We were also graced with the company of several non-Jewish guests who gamely sang along to “Dayenu” and ate every single bite of gefilte fish, bless their hearts. Their presence gave us a reason to slow down the seder and explain the meaning of each symbol more articulately than if it had just been a table full of hungry Jews who’ve heard it all before. The result was a seder steeped in appreciation for the freedom we enjoy and a longing for an end to the suffering in Darfur and the rest of the world.

Not for the first time I experienced the sense that being Jewish is such an enormous idea to grasp, that telling the story of the Exodus doesn’t even scratch the surface of what happened out there in the desert, and the miracle of sitting in a posh condo in Scottsdale knowing Jews all over the world were conducting the exact same ritual (varying degrees of horseradish heat aside) 3000 years after the fact brought me to a place of deep humility and gratitude. (I was able to maintain this enlightened state for several minutes until the girlmonster squirmed out of a full Nelson, dumped out the kitchen matches and started striking them on the tile floor.)

So when I read this Washington Post article about how some Christians have decided to have their own seders, I found it pretty weird. I mean, it was enriching to have Christians at our seder, but Passover is the story of the Jews. If we invited those same guests next year and they said, “Nah, we saw what you did and we’re just gonna go ahead and do it ourselves, only with Jesus,” (hypothetically speaking, of course, since these wonderful people wouldn’t do such a thing) the whole family would be appalled.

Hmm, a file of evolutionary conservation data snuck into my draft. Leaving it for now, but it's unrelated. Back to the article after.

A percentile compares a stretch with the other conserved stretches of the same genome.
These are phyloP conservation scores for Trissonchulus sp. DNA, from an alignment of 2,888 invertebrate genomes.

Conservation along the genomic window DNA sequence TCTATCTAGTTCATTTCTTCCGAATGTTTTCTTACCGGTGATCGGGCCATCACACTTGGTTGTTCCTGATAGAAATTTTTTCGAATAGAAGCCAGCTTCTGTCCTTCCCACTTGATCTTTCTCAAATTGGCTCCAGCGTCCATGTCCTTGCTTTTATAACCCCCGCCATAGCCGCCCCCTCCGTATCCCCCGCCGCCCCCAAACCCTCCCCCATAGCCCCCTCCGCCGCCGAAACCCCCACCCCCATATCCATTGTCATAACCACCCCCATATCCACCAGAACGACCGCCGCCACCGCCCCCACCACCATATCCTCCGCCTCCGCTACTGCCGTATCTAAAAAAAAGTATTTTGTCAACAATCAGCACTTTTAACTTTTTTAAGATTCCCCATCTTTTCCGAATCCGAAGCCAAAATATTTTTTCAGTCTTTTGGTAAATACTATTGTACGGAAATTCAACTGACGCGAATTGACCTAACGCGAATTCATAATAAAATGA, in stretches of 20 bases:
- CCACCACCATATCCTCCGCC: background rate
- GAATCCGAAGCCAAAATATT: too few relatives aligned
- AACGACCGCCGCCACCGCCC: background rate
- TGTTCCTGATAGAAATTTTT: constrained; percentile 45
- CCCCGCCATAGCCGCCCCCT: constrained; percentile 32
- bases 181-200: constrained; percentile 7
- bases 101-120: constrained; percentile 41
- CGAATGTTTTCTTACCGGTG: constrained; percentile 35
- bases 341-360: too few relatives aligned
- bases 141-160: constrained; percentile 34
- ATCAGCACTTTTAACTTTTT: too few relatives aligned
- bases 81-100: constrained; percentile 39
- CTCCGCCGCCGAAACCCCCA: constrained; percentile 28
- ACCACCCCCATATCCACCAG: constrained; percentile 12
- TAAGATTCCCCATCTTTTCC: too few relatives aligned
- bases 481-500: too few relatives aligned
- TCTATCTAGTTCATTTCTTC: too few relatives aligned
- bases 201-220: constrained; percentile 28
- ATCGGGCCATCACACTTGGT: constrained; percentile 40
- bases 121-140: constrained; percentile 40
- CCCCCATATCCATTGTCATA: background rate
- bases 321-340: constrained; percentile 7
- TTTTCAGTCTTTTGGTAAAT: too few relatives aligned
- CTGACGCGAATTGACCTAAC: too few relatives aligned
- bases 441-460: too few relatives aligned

I have to share in the offense taken by the Jews in the story; a seder is not a seder if conducted in a evangelical church. Might as well stick a pork rib on the seder plate and break a piece of white bread for the afikomen — it just ain’t kosher, yo.

But me dyeing eggs with my kids and hiding them with some candy around the yard, that’s okay, right? 😉

Kosher Shopping

in trainingAfter kvetching to the manager of my local Safeway about the extraordinarily lame Passover display (one flavor of macaroons, none of the those tasty thin tea matzos, an entire shelf of borscht), I got a real kick out of this short film starring Michael Rappaport and Hebrew Hammer hunk Adam Goldberg at the checkout line. Watch it — really, it’s funny. (A big “yo” to Bangitout blog.)

And while we’re on the subject of going to market, what’s up with grocery stores taking down the Pesach stuff three days in? All the metropolitan Jews probably don’t have such problems, but us out in the sticks — we got some edumacatin’ to do…

Quick, Chag Sameach!

speedy gonzalesIt’s a bizzy day at the Yenta house, what with carb-packing with errant chametz (I’ve eaten half a box of Fig Newtons, a bagel and a leftover health-food pop-tart from my son’s lunchbox in the last half hour) and readying the family to make the shlep south for seder. (Next year at my house, bubbie!)

In the meantime, I promise you will love Michael Rubiner’s Two-Minute Haggadah, courtesy of Slate.com (hat tip to Joe at j.):

Opening prayers:

Thanks, God, for creating wine. (Drink wine.)
Thanks for creating produce. (Eat parsley.)

Once we were slaves in Egypt. Now we’re free. That’s why we’re doing this.

Four questions:
1. What’s up with the matzoh?
2. What’s the deal with horseradish?
3. What’s with the dipping of the herbs?
4. What’s this whole slouching at the table business?

1. When we left Egypt, we were in a hurry. There was no time for making decent bread.